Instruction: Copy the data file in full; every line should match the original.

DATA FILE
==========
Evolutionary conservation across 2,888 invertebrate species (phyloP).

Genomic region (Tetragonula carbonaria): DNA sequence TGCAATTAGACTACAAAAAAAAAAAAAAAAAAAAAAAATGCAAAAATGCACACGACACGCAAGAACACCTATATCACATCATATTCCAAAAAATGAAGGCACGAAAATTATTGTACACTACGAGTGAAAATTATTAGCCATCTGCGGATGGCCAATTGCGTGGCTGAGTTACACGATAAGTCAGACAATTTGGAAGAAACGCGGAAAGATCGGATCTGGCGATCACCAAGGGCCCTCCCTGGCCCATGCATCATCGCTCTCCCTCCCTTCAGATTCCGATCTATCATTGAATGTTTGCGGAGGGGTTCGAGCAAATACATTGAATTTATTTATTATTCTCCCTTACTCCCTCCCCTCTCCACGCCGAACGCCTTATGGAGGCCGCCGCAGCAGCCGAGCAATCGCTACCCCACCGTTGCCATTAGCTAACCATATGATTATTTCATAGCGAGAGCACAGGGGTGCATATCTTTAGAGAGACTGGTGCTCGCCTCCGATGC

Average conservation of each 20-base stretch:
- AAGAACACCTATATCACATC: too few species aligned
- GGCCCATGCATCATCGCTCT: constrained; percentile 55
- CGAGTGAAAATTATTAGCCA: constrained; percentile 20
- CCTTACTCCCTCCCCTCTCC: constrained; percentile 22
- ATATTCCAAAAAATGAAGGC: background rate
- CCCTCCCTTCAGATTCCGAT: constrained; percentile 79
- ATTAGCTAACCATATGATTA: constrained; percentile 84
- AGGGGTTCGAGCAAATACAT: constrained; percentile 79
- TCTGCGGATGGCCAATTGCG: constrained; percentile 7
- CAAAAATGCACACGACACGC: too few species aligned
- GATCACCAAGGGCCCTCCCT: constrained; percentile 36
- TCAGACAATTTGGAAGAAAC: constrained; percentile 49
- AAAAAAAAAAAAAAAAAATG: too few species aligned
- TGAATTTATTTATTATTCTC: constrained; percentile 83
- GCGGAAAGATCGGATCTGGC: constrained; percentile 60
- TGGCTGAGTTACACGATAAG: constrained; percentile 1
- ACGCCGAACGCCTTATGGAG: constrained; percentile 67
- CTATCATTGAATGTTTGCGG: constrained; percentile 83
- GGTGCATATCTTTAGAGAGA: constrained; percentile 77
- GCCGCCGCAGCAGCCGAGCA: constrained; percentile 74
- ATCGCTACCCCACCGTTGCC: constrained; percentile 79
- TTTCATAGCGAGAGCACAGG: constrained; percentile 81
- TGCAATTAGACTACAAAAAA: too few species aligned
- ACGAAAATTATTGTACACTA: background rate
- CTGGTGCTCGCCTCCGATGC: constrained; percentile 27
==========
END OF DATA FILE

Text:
Evolutionary conservation across 2,888 invertebrate species (phyloP).

Genomic region (Tetragonula carbonaria): DNA sequence TGCAATTAGACTACAAAAAAAAAAAAAAAAAAAAAAAATGCAAAAATGCACACGACACGCAAGAACACCTATATCACATCATATTCCAAAAAATGAAGGCACGAAAATTATTGTACACTACGAGTGAAAATTATTAGCCATCTGCGGATGGCCAATTGCGTGGCTGAGTTACACGATAAGTCAGACAATTTGGAAGAAACGCGGAAAGATCGGATCTGGCGATCACCAAGGGCCCTCCCTGGCCCATGCATCATCGCTCTCCCTCCCTTCAGATTCCGATCTATCATTGAATGTTTGCGGAGGGGTTCGAGCAAATACATTGAATTTATTTATTATTCTCCCTTACTCCCTCCCCTCTCCACGCCGAACGCCTTATGGAGGCCGCCGCAGCAGCCGAGCAATCGCTACCCCACCGTTGCCATTAGCTAACCATATGATTATTTCATAGCGAGAGCACAGGGGTGCATATCTTTAGAGAGACTGGTGCTCGCCTCCGATGC

Average conservation of each 20-base stretch:
- AAGAACACCTATATCACATC: too few species aligned
- GGCCCATGCATCATCGCTCT: constrained; percentile 55
- CGAGTGAAAATTATTAGCCA: constrained; percentile 20
- CCTTACTCCCTCCCCTCTCC: constrained; percentile 22
- ATATTCCAAAAAATGAAGGC: background rate
- CCCTCCCTTCAGATTCCGAT: constrained; percentile 79
- ATTAGCTAACCATATGATTA: constrained; percentile 84
- AGGGGTTCGAGCAAATACAT: constrained; percentile 79
- TCTGCGGATGGCCAATTGCG: constrained; percentile 7
- CAAAAATGCACACGACACGC: too few species aligned
- GATCACCAAGGGCCCTCCCT: constrained; percentile 36
- TCAGACAATTTGGAAGAAAC: constrained; percentile 49
- AAAAAAAAAAAAAAAAAATG: too few species aligned
- TGAATTTATTTATTATTCTC: constrained; percentile 83
- GCGGAAAGATCGGATCTGGC: constrained; percentile 60
- TGGCTGAGTTACACGATAAG: constrained; percentile 1
- ACGCCGAACGCCTTATGGAG: constrained; percentile 67
- CTATCATTGAATGTTTGCGG: constrained; percentile 83
- GGTGCATATCTTTAGAGAGA: constrained; percentile 77
- GCCGCCGCAGCAGCCGAGCA: constrained; percentile 74
- ATCGCTACCCCACCGTTGCC: constrained; percentile 79
- TTTCATAGCGAGAGCACAGG: constrained; percentile 81
- TGCAATTAGACTACAAAAAA: too few species aligned
- ACGAAAATTATTGTACACTA: background rate
- CTGGTGCTCGCCTCCGATGC: constrained; percentile 27